Bloomberg Pledges He Won't Run Out of Ideas in Third Term

Mayor Bloomberg is promising to shake things up as he starts a third term in office.

BLOOMBERG: Conventional wisdom holds that in a third term, mayors run out of energy and ideas. But we've proven conventional wisdom wrong time and time again, and I promise you, we will do it one more time!

REPORTER: Bloomberg says he'll order top officials in every agency to help run another department, and report back to him with suggestions on ways to do things better. He also said he plans to push for national immigration reform, and to shake up the city's bureaucracy. Bloomberg is only the fourth man to have a third term as New York City mayor. He called that, quote, "a special opportunity."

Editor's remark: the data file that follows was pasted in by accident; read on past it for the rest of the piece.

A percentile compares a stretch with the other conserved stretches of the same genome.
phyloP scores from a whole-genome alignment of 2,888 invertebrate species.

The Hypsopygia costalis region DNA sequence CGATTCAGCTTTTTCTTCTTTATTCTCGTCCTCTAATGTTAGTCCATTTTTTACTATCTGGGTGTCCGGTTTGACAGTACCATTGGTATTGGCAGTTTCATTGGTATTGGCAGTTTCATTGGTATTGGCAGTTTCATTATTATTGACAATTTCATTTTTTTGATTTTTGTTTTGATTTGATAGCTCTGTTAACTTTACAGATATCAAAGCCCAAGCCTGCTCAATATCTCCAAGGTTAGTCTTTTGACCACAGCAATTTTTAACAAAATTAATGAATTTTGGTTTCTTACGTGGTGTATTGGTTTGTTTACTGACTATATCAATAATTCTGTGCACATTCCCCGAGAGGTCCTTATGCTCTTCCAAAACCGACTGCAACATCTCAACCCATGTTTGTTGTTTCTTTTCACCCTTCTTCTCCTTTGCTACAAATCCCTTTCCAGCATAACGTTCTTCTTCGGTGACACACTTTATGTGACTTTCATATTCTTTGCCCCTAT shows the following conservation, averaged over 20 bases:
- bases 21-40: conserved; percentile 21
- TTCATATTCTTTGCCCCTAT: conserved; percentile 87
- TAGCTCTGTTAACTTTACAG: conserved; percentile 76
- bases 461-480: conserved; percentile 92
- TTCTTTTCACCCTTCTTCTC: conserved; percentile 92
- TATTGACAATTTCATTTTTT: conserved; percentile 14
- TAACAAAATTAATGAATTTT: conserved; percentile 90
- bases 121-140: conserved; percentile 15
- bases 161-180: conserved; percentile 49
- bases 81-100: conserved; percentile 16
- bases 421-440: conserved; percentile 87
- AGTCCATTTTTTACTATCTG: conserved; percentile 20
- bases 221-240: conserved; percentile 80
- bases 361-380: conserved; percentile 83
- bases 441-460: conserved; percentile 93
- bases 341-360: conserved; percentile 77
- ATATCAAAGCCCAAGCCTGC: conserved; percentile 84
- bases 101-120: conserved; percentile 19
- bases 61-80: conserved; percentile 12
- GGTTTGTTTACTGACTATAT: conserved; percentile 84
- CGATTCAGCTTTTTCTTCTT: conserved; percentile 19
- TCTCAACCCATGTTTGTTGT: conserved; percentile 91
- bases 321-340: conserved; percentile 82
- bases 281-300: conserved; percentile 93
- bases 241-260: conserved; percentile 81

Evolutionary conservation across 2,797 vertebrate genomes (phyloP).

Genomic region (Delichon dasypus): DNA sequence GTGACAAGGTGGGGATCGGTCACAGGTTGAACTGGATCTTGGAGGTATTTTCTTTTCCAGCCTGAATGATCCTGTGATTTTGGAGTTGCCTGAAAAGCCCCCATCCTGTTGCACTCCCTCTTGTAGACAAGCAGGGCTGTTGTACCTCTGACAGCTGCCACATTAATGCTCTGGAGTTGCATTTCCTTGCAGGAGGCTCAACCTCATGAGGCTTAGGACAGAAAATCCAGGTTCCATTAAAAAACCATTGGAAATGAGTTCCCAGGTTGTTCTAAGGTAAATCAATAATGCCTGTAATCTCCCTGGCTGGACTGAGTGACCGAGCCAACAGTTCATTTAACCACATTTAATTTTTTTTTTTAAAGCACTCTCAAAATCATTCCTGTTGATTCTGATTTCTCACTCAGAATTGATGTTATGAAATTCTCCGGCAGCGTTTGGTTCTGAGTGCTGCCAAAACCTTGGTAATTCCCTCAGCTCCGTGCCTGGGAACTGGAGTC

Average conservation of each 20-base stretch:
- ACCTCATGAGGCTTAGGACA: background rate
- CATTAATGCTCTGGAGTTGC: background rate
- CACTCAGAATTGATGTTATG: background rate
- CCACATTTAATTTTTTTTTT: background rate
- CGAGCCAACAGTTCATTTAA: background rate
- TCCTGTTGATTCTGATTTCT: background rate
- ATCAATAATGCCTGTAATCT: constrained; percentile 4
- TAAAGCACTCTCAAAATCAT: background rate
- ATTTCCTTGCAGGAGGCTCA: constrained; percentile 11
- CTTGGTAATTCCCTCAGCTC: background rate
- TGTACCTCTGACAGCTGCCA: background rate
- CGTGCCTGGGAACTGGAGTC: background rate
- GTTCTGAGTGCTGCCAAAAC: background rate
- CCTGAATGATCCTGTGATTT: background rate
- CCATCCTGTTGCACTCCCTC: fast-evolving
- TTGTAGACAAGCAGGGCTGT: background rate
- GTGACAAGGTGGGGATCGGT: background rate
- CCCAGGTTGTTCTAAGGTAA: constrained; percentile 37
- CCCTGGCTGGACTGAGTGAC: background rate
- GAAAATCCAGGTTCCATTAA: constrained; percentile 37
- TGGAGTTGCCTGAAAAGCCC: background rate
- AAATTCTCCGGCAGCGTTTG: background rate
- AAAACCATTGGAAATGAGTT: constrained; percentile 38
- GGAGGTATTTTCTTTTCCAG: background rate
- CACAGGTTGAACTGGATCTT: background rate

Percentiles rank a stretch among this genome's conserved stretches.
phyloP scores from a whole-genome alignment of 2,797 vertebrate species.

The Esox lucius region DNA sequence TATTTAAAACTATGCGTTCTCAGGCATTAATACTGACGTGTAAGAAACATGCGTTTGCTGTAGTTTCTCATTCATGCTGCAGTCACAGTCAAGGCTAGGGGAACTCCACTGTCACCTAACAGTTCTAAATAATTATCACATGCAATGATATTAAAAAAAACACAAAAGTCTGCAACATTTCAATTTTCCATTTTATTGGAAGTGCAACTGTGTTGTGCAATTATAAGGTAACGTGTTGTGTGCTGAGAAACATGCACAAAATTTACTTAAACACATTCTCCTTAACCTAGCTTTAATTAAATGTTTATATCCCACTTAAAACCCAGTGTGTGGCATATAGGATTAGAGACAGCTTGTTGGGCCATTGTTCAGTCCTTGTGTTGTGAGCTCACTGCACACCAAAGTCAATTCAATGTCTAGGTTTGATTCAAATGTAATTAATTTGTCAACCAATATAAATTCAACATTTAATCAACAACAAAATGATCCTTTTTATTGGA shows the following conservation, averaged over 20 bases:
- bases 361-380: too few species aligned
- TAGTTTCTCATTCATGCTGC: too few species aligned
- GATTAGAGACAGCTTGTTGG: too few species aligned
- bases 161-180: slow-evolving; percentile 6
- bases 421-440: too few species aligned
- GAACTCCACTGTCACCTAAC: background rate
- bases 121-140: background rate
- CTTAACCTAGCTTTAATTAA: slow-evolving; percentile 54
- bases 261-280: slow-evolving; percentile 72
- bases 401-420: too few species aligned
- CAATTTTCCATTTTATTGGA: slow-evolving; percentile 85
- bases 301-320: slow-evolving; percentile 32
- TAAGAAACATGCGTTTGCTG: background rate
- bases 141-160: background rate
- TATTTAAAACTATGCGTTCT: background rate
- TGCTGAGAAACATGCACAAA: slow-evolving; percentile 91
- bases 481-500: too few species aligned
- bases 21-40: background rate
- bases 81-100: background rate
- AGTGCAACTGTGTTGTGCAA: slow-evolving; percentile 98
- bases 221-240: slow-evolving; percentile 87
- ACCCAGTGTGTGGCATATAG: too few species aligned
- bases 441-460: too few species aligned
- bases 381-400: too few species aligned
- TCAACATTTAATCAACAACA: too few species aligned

Among the audience of around 2,000 for the inaugural speech were some who didn't vote for Bloomberg...but said they liked the more modest tone the 67-year-old billionaire took in his address. Michael Lagnado, a lawyer who works in Lower Manhattan, didn't think the mayor should have run for a third term.

LAGNADO: I did appreciate the fact that he acknowledged that often mayors in their third term don't do well, and I appreciated the fact that he said that he was going to try to buck that trend.

REPORTER: Therese Gamboa voted against Bloomberg because she thought he was out of touch with ordinary New Yorkers. She says she liked the overall tone of "hope," but that he could really win her over in the next four years if he adopts this mission:

GAMBOA: Reach out to especially the lower middle class, provide housing for them, education.

REPORTER: John Liu and Bill de Blasio, the city's new comptroller and public advocate, both took the opportunity during their inaugural addresses to say they'd continue to challenge Bloomberg. Both were against changing term limits.